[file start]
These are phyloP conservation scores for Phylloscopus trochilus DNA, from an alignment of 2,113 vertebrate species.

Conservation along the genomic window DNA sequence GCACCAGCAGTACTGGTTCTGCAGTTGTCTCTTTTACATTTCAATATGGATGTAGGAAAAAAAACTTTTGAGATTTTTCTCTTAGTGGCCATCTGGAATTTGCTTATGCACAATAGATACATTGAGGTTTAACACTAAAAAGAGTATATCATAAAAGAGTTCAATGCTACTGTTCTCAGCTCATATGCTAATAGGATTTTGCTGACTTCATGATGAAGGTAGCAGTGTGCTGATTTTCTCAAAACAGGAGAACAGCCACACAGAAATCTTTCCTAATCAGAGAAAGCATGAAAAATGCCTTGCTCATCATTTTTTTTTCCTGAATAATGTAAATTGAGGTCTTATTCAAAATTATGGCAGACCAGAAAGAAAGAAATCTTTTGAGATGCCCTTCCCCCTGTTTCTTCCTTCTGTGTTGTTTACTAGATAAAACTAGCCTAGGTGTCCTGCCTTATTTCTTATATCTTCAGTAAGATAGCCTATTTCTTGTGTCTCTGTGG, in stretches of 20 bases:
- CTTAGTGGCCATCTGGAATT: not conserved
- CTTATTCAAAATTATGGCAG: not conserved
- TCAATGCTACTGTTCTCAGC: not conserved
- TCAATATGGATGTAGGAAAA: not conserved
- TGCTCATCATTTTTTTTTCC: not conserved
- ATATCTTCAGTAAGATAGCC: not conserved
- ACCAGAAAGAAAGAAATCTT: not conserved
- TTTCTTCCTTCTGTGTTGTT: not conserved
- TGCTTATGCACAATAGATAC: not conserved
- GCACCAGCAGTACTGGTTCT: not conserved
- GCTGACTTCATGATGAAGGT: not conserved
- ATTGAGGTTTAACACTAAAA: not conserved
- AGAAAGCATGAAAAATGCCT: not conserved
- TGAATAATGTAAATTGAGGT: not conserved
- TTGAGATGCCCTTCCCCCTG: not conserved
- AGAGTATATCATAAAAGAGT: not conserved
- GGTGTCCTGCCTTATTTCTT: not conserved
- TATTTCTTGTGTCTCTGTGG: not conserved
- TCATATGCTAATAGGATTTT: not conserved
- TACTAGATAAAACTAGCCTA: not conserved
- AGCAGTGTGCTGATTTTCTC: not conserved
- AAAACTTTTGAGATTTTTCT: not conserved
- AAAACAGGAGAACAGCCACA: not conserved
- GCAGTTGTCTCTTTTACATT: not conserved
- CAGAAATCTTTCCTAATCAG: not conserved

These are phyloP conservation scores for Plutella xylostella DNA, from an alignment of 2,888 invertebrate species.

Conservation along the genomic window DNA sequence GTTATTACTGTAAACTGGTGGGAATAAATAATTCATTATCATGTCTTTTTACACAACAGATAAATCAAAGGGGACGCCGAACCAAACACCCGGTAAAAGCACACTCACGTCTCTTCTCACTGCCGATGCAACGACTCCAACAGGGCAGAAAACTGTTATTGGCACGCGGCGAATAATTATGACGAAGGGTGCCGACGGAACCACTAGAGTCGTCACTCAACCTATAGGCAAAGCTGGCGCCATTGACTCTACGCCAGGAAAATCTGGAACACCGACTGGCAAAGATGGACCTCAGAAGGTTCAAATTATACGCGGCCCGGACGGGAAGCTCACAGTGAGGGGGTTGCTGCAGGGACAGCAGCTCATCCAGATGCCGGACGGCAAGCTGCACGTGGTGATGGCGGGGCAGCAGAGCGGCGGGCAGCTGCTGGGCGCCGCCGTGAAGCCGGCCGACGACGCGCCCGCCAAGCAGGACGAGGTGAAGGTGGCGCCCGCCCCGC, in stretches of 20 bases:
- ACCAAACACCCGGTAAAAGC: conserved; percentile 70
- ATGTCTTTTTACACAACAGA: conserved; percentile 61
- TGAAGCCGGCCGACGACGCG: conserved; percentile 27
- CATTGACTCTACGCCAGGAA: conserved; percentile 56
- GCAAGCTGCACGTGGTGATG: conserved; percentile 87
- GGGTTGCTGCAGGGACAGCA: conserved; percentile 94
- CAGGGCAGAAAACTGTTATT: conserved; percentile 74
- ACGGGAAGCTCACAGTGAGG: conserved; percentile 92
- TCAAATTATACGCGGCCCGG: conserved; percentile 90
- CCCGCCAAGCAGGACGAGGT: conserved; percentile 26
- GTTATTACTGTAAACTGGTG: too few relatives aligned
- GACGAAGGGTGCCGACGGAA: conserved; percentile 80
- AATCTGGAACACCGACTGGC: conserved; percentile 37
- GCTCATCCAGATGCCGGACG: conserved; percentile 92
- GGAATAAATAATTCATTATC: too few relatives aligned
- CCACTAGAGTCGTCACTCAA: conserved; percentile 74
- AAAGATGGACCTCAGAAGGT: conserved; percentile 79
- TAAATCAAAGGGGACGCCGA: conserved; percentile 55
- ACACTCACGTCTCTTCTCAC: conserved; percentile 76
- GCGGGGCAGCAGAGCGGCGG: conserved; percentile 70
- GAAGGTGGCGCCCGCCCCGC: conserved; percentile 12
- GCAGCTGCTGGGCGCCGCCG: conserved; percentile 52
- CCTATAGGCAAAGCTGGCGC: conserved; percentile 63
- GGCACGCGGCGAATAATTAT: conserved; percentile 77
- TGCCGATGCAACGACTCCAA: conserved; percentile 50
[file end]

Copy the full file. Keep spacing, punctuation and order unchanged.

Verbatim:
These are phyloP conservation scores for Phylloscopus trochilus DNA, from an alignment of 2,113 vertebrate species.

Conservation along the genomic window DNA sequence GCACCAGCAGTACTGGTTCTGCAGTTGTCTCTTTTACATTTCAATATGGATGTAGGAAAAAAAACTTTTGAGATTTTTCTCTTAGTGGCCATCTGGAATTTGCTTATGCACAATAGATACATTGAGGTTTAACACTAAAAAGAGTATATCATAAAAGAGTTCAATGCTACTGTTCTCAGCTCATATGCTAATAGGATTTTGCTGACTTCATGATGAAGGTAGCAGTGTGCTGATTTTCTCAAAACAGGAGAACAGCCACACAGAAATCTTTCCTAATCAGAGAAAGCATGAAAAATGCCTTGCTCATCATTTTTTTTTCCTGAATAATGTAAATTGAGGTCTTATTCAAAATTATGGCAGACCAGAAAGAAAGAAATCTTTTGAGATGCCCTTCCCCCTGTTTCTTCCTTCTGTGTTGTTTACTAGATAAAACTAGCCTAGGTGTCCTGCCTTATTTCTTATATCTTCAGTAAGATAGCCTATTTCTTGTGTCTCTGTGG, in stretches of 20 bases:
- CTTAGTGGCCATCTGGAATT: not conserved
- CTTATTCAAAATTATGGCAG: not conserved
- TCAATGCTACTGTTCTCAGC: not conserved
- TCAATATGGATGTAGGAAAA: not conserved
- TGCTCATCATTTTTTTTTCC: not conserved
- ATATCTTCAGTAAGATAGCC: not conserved
- ACCAGAAAGAAAGAAATCTT: not conserved
- TTTCTTCCTTCTGTGTTGTT: not conserved
- TGCTTATGCACAATAGATAC: not conserved
- GCACCAGCAGTACTGGTTCT: not conserved
- GCTGACTTCATGATGAAGGT: not conserved
- ATTGAGGTTTAACACTAAAA: not conserved
- AGAAAGCATGAAAAATGCCT: not conserved
- TGAATAATGTAAATTGAGGT: not conserved
- TTGAGATGCCCTTCCCCCTG: not conserved
- AGAGTATATCATAAAAGAGT: not conserved
- GGTGTCCTGCCTTATTTCTT: not conserved
- TATTTCTTGTGTCTCTGTGG: not conserved
- TCATATGCTAATAGGATTTT: not conserved
- TACTAGATAAAACTAGCCTA: not conserved
- AGCAGTGTGCTGATTTTCTC: not conserved
- AAAACTTTTGAGATTTTTCT: not conserved
- AAAACAGGAGAACAGCCACA: not conserved
- GCAGTTGTCTCTTTTACATT: not conserved
- CAGAAATCTTTCCTAATCAG: not conserved

These are phyloP conservation scores for Plutella xylostella DNA, from an alignment of 2,888 invertebrate species.

Conservation along the genomic window DNA sequence GTTATTACTGTAAACTGGTGGGAATAAATAATTCATTATCATGTCTTTTTACACAACAGATAAATCAAAGGGGACGCCGAACCAAACACCCGGTAAAAGCACACTCACGTCTCTTCTCACTGCCGATGCAACGACTCCAACAGGGCAGAAAACTGTTATTGGCACGCGGCGAATAATTATGACGAAGGGTGCCGACGGAACCACTAGAGTCGTCACTCAACCTATAGGCAAAGCTGGCGCCATTGACTCTACGCCAGGAAAATCTGGAACACCGACTGGCAAAGATGGACCTCAGAAGGTTCAAATTATACGCGGCCCGGACGGGAAGCTCACAGTGAGGGGGTTGCTGCAGGGACAGCAGCTCATCCAGATGCCGGACGGCAAGCTGCACGTGGTGATGGCGGGGCAGCAGAGCGGCGGGCAGCTGCTGGGCGCCGCCGTGAAGCCGGCCGACGACGCGCCCGCCAAGCAGGACGAGGTGAAGGTGGCGCCCGCCCCGC, in stretches of 20 bases:
- ACCAAACACCCGGTAAAAGC: conserved; percentile 70
- ATGTCTTTTTACACAACAGA: conserved; percentile 61
- TGAAGCCGGCCGACGACGCG: conserved; percentile 27
- CATTGACTCTACGCCAGGAA: conserved; percentile 56
- GCAAGCTGCACGTGGTGATG: conserved; percentile 87
- GGGTTGCTGCAGGGACAGCA: conserved; percentile 94
- CAGGGCAGAAAACTGTTATT: conserved; percentile 74
- ACGGGAAGCTCACAGTGAGG: conserved; percentile 92
- TCAAATTATACGCGGCCCGG: conserved; percentile 90
- CCCGCCAAGCAGGACGAGGT: conserved; percentile 26
- GTTATTACTGTAAACTGGTG: too few relatives aligned
- GACGAAGGGTGCCGACGGAA: conserved; percentile 80
- AATCTGGAACACCGACTGGC: conserved; percentile 37
- GCTCATCCAGATGCCGGACG: conserved; percentile 92
- GGAATAAATAATTCATTATC: too few relatives aligned
- CCACTAGAGTCGTCACTCAA: conserved; percentile 74
- AAAGATGGACCTCAGAAGGT: conserved; percentile 79
- TAAATCAAAGGGGACGCCGA: conserved; percentile 55
- ACACTCACGTCTCTTCTCAC: conserved; percentile 76
- GCGGGGCAGCAGAGCGGCGG: conserved; percentile 70
- GAAGGTGGCGCCCGCCCCGC: conserved; percentile 12
- GCAGCTGCTGGGCGCCGCCG: conserved; percentile 52
- CCTATAGGCAAAGCTGGCGC: conserved; percentile 63
- GGCACGCGGCGAATAATTAT: conserved; percentile 77
- TGCCGATGCAACGACTCCAA: conserved; percentile 50